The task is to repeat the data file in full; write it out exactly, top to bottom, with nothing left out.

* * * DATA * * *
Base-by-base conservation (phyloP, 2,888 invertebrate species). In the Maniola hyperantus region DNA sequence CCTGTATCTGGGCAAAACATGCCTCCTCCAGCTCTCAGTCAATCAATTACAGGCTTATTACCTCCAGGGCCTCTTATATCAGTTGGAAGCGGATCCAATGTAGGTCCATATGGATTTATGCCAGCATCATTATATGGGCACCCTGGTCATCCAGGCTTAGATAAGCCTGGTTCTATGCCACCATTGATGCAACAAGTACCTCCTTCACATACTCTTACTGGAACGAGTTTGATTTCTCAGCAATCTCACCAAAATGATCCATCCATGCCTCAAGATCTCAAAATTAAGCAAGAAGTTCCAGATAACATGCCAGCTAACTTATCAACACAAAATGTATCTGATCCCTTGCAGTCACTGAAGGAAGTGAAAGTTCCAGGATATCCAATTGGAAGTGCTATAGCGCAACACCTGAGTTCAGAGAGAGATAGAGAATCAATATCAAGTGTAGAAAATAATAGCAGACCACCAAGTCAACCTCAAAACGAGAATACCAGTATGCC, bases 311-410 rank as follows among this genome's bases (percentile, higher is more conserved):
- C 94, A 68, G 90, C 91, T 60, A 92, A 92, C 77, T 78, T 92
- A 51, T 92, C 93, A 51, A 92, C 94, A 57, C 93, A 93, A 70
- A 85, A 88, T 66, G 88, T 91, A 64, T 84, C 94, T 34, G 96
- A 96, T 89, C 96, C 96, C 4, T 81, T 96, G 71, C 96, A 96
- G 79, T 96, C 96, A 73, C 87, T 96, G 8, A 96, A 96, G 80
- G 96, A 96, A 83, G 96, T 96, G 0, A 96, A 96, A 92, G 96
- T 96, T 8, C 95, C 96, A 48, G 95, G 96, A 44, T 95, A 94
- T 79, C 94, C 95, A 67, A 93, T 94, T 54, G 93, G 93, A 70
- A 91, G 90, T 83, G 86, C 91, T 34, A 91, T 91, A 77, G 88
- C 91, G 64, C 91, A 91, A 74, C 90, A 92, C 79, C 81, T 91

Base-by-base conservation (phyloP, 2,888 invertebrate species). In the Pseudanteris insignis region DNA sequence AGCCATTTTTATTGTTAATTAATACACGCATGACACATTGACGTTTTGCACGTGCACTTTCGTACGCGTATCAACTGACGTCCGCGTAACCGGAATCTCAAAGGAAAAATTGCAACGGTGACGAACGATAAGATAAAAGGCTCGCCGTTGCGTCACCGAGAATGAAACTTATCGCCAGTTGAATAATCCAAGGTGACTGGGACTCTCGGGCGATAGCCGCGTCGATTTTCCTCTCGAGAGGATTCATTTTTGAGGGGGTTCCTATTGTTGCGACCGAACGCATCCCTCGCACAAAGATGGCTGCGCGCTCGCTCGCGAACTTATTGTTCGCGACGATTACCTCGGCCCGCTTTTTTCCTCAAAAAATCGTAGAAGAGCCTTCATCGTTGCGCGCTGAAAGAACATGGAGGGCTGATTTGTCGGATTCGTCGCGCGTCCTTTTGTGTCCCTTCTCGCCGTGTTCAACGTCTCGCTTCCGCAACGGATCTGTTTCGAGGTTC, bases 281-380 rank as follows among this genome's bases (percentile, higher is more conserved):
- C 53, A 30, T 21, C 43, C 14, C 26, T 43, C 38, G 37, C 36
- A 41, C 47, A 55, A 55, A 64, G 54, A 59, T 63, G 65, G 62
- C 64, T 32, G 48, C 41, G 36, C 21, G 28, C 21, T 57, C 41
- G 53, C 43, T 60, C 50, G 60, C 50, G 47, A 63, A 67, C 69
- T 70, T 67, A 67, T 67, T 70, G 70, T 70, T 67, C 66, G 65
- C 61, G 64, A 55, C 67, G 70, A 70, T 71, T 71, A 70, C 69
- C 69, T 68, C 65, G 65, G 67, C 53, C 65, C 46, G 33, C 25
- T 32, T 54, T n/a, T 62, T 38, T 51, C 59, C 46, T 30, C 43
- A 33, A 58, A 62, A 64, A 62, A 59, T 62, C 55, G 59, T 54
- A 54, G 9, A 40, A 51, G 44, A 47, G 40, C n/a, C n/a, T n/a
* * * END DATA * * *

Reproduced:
Base-by-base conservation (phyloP, 2,888 invertebrate species). In the Maniola hyperantus region DNA sequence CCTGTATCTGGGCAAAACATGCCTCCTCCAGCTCTCAGTCAATCAATTACAGGCTTATTACCTCCAGGGCCTCTTATATCAGTTGGAAGCGGATCCAATGTAGGTCCATATGGATTTATGCCAGCATCATTATATGGGCACCCTGGTCATCCAGGCTTAGATAAGCCTGGTTCTATGCCACCATTGATGCAACAAGTACCTCCTTCACATACTCTTACTGGAACGAGTTTGATTTCTCAGCAATCTCACCAAAATGATCCATCCATGCCTCAAGATCTCAAAATTAAGCAAGAAGTTCCAGATAACATGCCAGCTAACTTATCAACACAAAATGTATCTGATCCCTTGCAGTCACTGAAGGAAGTGAAAGTTCCAGGATATCCAATTGGAAGTGCTATAGCGCAACACCTGAGTTCAGAGAGAGATAGAGAATCAATATCAAGTGTAGAAAATAATAGCAGACCACCAAGTCAACCTCAAAACGAGAATACCAGTATGCC, bases 311-410 rank as follows among this genome's bases (percentile, higher is more conserved):
- C 94, A 68, G 90, C 91, T 60, A 92, A 92, C 77, T 78, T 92
- A 51, T 92, C 93, A 51, A 92, C 94, A 57, C 93, A 93, A 70
- A 85, A 88, T 66, G 88, T 91, A 64, T 84, C 94, T 34, G 96
- A 96, T 89, C 96, C 96, C 4, T 81, T 96, G 71, C 96, A 96
- G 79, T 96, C 96, A 73, C 87, T 96, G 8, A 96, A 96, G 80
- G 96, A 96, A 83, G 96, T 96, G 0, A 96, A 96, A 92, G 96
- T 96, T 8, C 95, C 96, A 48, G 95, G 96, A 44, T 95, A 94
- T 79, C 94, C 95, A 67, A 93, T 94, T 54, G 93, G 93, A 70
- A 91, G 90, T 83, G 86, C 91, T 34, A 91, T 91, A 77, G 88
- C 91, G 64, C 91, A 91, A 74, C 90, A 92, C 79, C 81, T 91

Base-by-base conservation (phyloP, 2,888 invertebrate species). In the Pseudanteris insignis region DNA sequence AGCCATTTTTATTGTTAATTAATACACGCATGACACATTGACGTTTTGCACGTGCACTTTCGTACGCGTATCAACTGACGTCCGCGTAACCGGAATCTCAAAGGAAAAATTGCAACGGTGACGAACGATAAGATAAAAGGCTCGCCGTTGCGTCACCGAGAATGAAACTTATCGCCAGTTGAATAATCCAAGGTGACTGGGACTCTCGGGCGATAGCCGCGTCGATTTTCCTCTCGAGAGGATTCATTTTTGAGGGGGTTCCTATTGTTGCGACCGAACGCATCCCTCGCACAAAGATGGCTGCGCGCTCGCTCGCGAACTTATTGTTCGCGACGATTACCTCGGCCCGCTTTTTTCCTCAAAAAATCGTAGAAGAGCCTTCATCGTTGCGCGCTGAAAGAACATGGAGGGCTGATTTGTCGGATTCGTCGCGCGTCCTTTTGTGTCCCTTCTCGCCGTGTTCAACGTCTCGCTTCCGCAACGGATCTGTTTCGAGGTTC, bases 281-380 rank as follows among this genome's bases (percentile, higher is more conserved):
- C 53, A 30, T 21, C 43, C 14, C 26, T 43, C 38, G 37, C 36
- A 41, C 47, A 55, A 55, A 64, G 54, A 59, T 63, G 65, G 62
- C 64, T 32, G 48, C 41, G 36, C 21, G 28, C 21, T 57, C 41
- G 53, C 43, T 60, C 50, G 60, C 50, G 47, A 63, A 67, C 69
- T 70, T 67, A 67, T 67, T 70, G 70, T 70, T 67, C 66, G 65
- C 61, G 64, A 55, C 67, G 70, A 70, T 71, T 71, A 70, C 69
- C 69, T 68, C 65, G 65, G 67, C 53, C 65, C 46, G 33, C 25
- T 32, T 54, T n/a, T 62, T 38, T 51, C 59, C 46, T 30, C 43
- A 33, A 58, A 62, A 64, A 62, A 59, T 62, C 55, G 59, T 54
- A 54, G 9, A 40, A 51, G 44, A 47, G 40, C n/a, C n/a, T n/a